“A year from now will you remember me?” asks the first panel. I can’t imagine it will be hard to forget The War of Jokes and Riddles. The current series is not without harsh critics, yet many esteem it genius. No matter how you view Tom King’s Batman, this issue might surprise you.
We are winding down The War of Jokes and Riddles with a hopeless scenario for the Clown Prince. The Bat-Riddles alliance has him cornered with no escape. But with Gotham stuck in between Riddler’s arrogance and Joker’s madness, can there truly be a winner? And furthermore, what was Batman’s great sin that will influence Catwoman’s decision?
To appreciate the current Batman run, you must understand that Tom King’s writing style is not typical, nor is it straightforward. Some questions will not receive an immediate answer and readers may be confused by the non-linear storytelling more than once. Anytime an author makes such an attempt. he runs the risk of alienating the casual reader or even insisting upon himself. Even a few issues of Batman have felt like King holding back, in an attempt to avoid those mistakes. Not this issue. The story is full of great moments to reward your patience. And oh, did I mention it is fun? We finally are treated to the epic final confrontation of the Joker against the Riddler’s army with the Bat caught in the middle. Catwoman’s mysterious involvement is ultimately revealed, and even our old friend Kite Man finally gets the chance to put a smile on the reader’s face.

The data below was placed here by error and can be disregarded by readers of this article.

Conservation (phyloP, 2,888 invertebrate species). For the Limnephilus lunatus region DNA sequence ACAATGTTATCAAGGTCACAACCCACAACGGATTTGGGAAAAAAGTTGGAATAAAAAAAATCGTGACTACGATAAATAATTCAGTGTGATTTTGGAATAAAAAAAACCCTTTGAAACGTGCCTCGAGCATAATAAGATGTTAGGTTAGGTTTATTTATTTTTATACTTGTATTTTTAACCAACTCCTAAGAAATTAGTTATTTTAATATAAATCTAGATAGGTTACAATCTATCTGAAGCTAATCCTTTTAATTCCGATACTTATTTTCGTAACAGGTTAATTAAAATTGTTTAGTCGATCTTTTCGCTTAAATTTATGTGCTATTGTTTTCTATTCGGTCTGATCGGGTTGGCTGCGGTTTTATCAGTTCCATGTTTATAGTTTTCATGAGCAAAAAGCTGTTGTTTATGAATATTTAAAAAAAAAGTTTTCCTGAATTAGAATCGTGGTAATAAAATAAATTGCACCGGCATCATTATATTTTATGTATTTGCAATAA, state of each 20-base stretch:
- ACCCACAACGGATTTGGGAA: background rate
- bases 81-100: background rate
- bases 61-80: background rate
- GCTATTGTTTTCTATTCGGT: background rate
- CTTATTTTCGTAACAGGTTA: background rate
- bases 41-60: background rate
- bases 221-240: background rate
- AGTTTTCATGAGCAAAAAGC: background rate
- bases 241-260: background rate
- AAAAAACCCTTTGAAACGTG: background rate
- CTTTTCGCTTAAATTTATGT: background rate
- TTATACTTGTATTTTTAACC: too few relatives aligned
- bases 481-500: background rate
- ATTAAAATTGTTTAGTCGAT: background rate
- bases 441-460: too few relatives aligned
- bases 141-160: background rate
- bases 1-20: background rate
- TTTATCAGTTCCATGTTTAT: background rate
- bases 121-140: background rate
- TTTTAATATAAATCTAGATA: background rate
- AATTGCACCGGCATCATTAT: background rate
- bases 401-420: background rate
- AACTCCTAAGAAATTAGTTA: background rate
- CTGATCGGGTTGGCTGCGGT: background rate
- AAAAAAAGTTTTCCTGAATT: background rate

Yes, we live in a world where Kite Man is the most interesting part of the monthly Batman book and it is glorious. It speaks a lot to King’s script when he can bring the emotional distress and depth of an indie comic to one of Gotham’s “joke” rogues. The dark comedy aspect sets this series apart from the rest. Not since Morrison have we seen a side cast this interesting. Many will come for Batman and stay for the side characters.
A story this large demands artwork that conveys the scope properly. Mikel Janin provides a cinematic, life-like feel unlike anything else on the shelves. The colors make the art vibrant and realistic while grounding this in a comic book world. Most panels are absolutely perfect, others you might notice a fairly awkward pose. In spite of this, the artwork is overall fantastic. For a story with so much necessary dialogue, the nine-panel gird works wonders. In a single page, you find a conversation that another creative team would need three pages to tell.
I have to recommend this issue as another solid chapter in the Batman Rebirth series. The War of Jokes and Riddles is a story we will be discussing years from now, and fun issues like this will make the re-read worth it. There are enough epic moments to make any Batman fan pump their fist in the air and yell Kite Man’s catchphrase!
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